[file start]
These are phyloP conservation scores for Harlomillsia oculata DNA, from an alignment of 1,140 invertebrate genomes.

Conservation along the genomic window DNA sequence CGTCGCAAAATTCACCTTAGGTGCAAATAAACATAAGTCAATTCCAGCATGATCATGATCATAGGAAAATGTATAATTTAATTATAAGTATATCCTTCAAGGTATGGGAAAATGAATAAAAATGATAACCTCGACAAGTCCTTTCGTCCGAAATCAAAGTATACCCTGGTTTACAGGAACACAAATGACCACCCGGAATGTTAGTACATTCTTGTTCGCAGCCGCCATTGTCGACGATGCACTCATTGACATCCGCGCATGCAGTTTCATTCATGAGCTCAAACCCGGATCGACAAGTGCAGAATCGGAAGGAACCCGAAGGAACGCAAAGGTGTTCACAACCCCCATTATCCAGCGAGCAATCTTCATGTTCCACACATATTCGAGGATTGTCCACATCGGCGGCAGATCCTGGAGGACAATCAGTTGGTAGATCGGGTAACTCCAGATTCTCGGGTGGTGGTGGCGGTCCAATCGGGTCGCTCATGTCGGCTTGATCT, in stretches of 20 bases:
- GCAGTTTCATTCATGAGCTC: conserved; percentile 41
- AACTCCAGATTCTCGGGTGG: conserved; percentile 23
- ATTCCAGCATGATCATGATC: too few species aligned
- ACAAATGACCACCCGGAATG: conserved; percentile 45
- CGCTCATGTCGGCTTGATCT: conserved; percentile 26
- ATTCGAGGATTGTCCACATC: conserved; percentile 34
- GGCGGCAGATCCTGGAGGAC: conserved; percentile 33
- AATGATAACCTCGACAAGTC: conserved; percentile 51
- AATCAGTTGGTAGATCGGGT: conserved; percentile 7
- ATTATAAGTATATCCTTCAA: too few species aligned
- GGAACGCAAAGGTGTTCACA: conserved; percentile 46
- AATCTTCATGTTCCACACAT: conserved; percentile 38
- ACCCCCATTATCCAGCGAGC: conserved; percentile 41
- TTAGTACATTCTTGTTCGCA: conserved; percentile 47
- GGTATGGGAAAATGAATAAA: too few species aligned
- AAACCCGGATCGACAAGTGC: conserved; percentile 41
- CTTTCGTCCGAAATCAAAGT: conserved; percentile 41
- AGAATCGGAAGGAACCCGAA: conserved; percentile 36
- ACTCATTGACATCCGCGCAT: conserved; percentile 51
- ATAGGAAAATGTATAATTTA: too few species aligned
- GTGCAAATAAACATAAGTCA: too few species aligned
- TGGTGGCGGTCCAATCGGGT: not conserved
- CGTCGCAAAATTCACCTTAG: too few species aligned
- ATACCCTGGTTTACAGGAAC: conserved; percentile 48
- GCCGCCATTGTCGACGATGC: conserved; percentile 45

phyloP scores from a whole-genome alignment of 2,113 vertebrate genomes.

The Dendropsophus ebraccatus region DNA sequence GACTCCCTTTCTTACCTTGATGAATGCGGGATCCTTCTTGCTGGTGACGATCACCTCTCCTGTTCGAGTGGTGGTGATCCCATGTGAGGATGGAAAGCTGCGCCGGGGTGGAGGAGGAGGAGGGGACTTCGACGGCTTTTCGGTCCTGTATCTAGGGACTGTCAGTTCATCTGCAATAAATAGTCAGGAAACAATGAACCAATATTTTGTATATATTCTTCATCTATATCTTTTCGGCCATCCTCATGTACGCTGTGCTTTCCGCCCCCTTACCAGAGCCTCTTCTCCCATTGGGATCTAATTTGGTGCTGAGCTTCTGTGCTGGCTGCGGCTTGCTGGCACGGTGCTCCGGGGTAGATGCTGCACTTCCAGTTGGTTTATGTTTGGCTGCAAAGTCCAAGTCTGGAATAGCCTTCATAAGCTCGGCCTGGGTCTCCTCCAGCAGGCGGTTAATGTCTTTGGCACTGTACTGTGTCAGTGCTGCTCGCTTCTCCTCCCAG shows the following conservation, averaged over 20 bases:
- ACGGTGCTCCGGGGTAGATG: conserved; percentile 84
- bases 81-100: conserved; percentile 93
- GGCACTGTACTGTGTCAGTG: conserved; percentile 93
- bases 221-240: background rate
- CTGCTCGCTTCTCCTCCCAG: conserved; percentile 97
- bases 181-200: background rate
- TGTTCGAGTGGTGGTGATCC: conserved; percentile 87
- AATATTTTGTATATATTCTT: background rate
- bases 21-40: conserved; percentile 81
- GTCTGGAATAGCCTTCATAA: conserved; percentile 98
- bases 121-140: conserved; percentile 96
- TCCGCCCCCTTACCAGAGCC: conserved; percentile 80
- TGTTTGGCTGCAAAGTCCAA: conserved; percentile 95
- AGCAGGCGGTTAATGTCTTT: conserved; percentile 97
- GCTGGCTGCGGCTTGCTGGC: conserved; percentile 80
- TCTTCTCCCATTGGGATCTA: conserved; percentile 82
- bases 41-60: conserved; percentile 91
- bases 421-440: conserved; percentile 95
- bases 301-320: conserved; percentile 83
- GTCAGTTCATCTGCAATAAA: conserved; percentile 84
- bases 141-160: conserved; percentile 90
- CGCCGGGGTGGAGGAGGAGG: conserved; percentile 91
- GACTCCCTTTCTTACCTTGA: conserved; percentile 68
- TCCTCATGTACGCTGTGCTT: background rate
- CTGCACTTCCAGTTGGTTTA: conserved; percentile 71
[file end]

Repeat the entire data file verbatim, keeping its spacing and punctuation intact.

These are phyloP conservation scores for Harlomillsia oculata DNA, from an alignment of 1,140 invertebrate genomes.

Conservation along the genomic window DNA sequence CGTCGCAAAATTCACCTTAGGTGCAAATAAACATAAGTCAATTCCAGCATGATCATGATCATAGGAAAATGTATAATTTAATTATAAGTATATCCTTCAAGGTATGGGAAAATGAATAAAAATGATAACCTCGACAAGTCCTTTCGTCCGAAATCAAAGTATACCCTGGTTTACAGGAACACAAATGACCACCCGGAATGTTAGTACATTCTTGTTCGCAGCCGCCATTGTCGACGATGCACTCATTGACATCCGCGCATGCAGTTTCATTCATGAGCTCAAACCCGGATCGACAAGTGCAGAATCGGAAGGAACCCGAAGGAACGCAAAGGTGTTCACAACCCCCATTATCCAGCGAGCAATCTTCATGTTCCACACATATTCGAGGATTGTCCACATCGGCGGCAGATCCTGGAGGACAATCAGTTGGTAGATCGGGTAACTCCAGATTCTCGGGTGGTGGTGGCGGTCCAATCGGGTCGCTCATGTCGGCTTGATCT, in stretches of 20 bases:
- GCAGTTTCATTCATGAGCTC: conserved; percentile 41
- AACTCCAGATTCTCGGGTGG: conserved; percentile 23
- ATTCCAGCATGATCATGATC: too few species aligned
- ACAAATGACCACCCGGAATG: conserved; percentile 45
- CGCTCATGTCGGCTTGATCT: conserved; percentile 26
- ATTCGAGGATTGTCCACATC: conserved; percentile 34
- GGCGGCAGATCCTGGAGGAC: conserved; percentile 33
- AATGATAACCTCGACAAGTC: conserved; percentile 51
- AATCAGTTGGTAGATCGGGT: conserved; percentile 7
- ATTATAAGTATATCCTTCAA: too few species aligned
- GGAACGCAAAGGTGTTCACA: conserved; percentile 46
- AATCTTCATGTTCCACACAT: conserved; percentile 38
- ACCCCCATTATCCAGCGAGC: conserved; percentile 41
- TTAGTACATTCTTGTTCGCA: conserved; percentile 47
- GGTATGGGAAAATGAATAAA: too few species aligned
- AAACCCGGATCGACAAGTGC: conserved; percentile 41
- CTTTCGTCCGAAATCAAAGT: conserved; percentile 41
- AGAATCGGAAGGAACCCGAA: conserved; percentile 36
- ACTCATTGACATCCGCGCAT: conserved; percentile 51
- ATAGGAAAATGTATAATTTA: too few species aligned
- GTGCAAATAAACATAAGTCA: too few species aligned
- TGGTGGCGGTCCAATCGGGT: not conserved
- CGTCGCAAAATTCACCTTAG: too few species aligned
- ATACCCTGGTTTACAGGAAC: conserved; percentile 48
- GCCGCCATTGTCGACGATGC: conserved; percentile 45

phyloP scores from a whole-genome alignment of 2,113 vertebrate genomes.

The Dendropsophus ebraccatus region DNA sequence GACTCCCTTTCTTACCTTGATGAATGCGGGATCCTTCTTGCTGGTGACGATCACCTCTCCTGTTCGAGTGGTGGTGATCCCATGTGAGGATGGAAAGCTGCGCCGGGGTGGAGGAGGAGGAGGGGACTTCGACGGCTTTTCGGTCCTGTATCTAGGGACTGTCAGTTCATCTGCAATAAATAGTCAGGAAACAATGAACCAATATTTTGTATATATTCTTCATCTATATCTTTTCGGCCATCCTCATGTACGCTGTGCTTTCCGCCCCCTTACCAGAGCCTCTTCTCCCATTGGGATCTAATTTGGTGCTGAGCTTCTGTGCTGGCTGCGGCTTGCTGGCACGGTGCTCCGGGGTAGATGCTGCACTTCCAGTTGGTTTATGTTTGGCTGCAAAGTCCAAGTCTGGAATAGCCTTCATAAGCTCGGCCTGGGTCTCCTCCAGCAGGCGGTTAATGTCTTTGGCACTGTACTGTGTCAGTGCTGCTCGCTTCTCCTCCCAG shows the following conservation, averaged over 20 bases:
- ACGGTGCTCCGGGGTAGATG: conserved; percentile 84
- bases 81-100: conserved; percentile 93
- GGCACTGTACTGTGTCAGTG: conserved; percentile 93
- bases 221-240: background rate
- CTGCTCGCTTCTCCTCCCAG: conserved; percentile 97
- bases 181-200: background rate
- TGTTCGAGTGGTGGTGATCC: conserved; percentile 87
- AATATTTTGTATATATTCTT: background rate
- bases 21-40: conserved; percentile 81
- GTCTGGAATAGCCTTCATAA: conserved; percentile 98
- bases 121-140: conserved; percentile 96
- TCCGCCCCCTTACCAGAGCC: conserved; percentile 80
- TGTTTGGCTGCAAAGTCCAA: conserved; percentile 95
- AGCAGGCGGTTAATGTCTTT: conserved; percentile 97
- GCTGGCTGCGGCTTGCTGGC: conserved; percentile 80
- TCTTCTCCCATTGGGATCTA: conserved; percentile 82
- bases 41-60: conserved; percentile 91
- bases 421-440: conserved; percentile 95
- bases 301-320: conserved; percentile 83
- GTCAGTTCATCTGCAATAAA: conserved; percentile 84
- bases 141-160: conserved; percentile 90
- CGCCGGGGTGGAGGAGGAGG: conserved; percentile 91
- GACTCCCTTTCTTACCTTGA: conserved; percentile 68
- TCCTCATGTACGCTGTGCTT: background rate
- CTGCACTTCCAGTTGGTTTA: conserved; percentile 71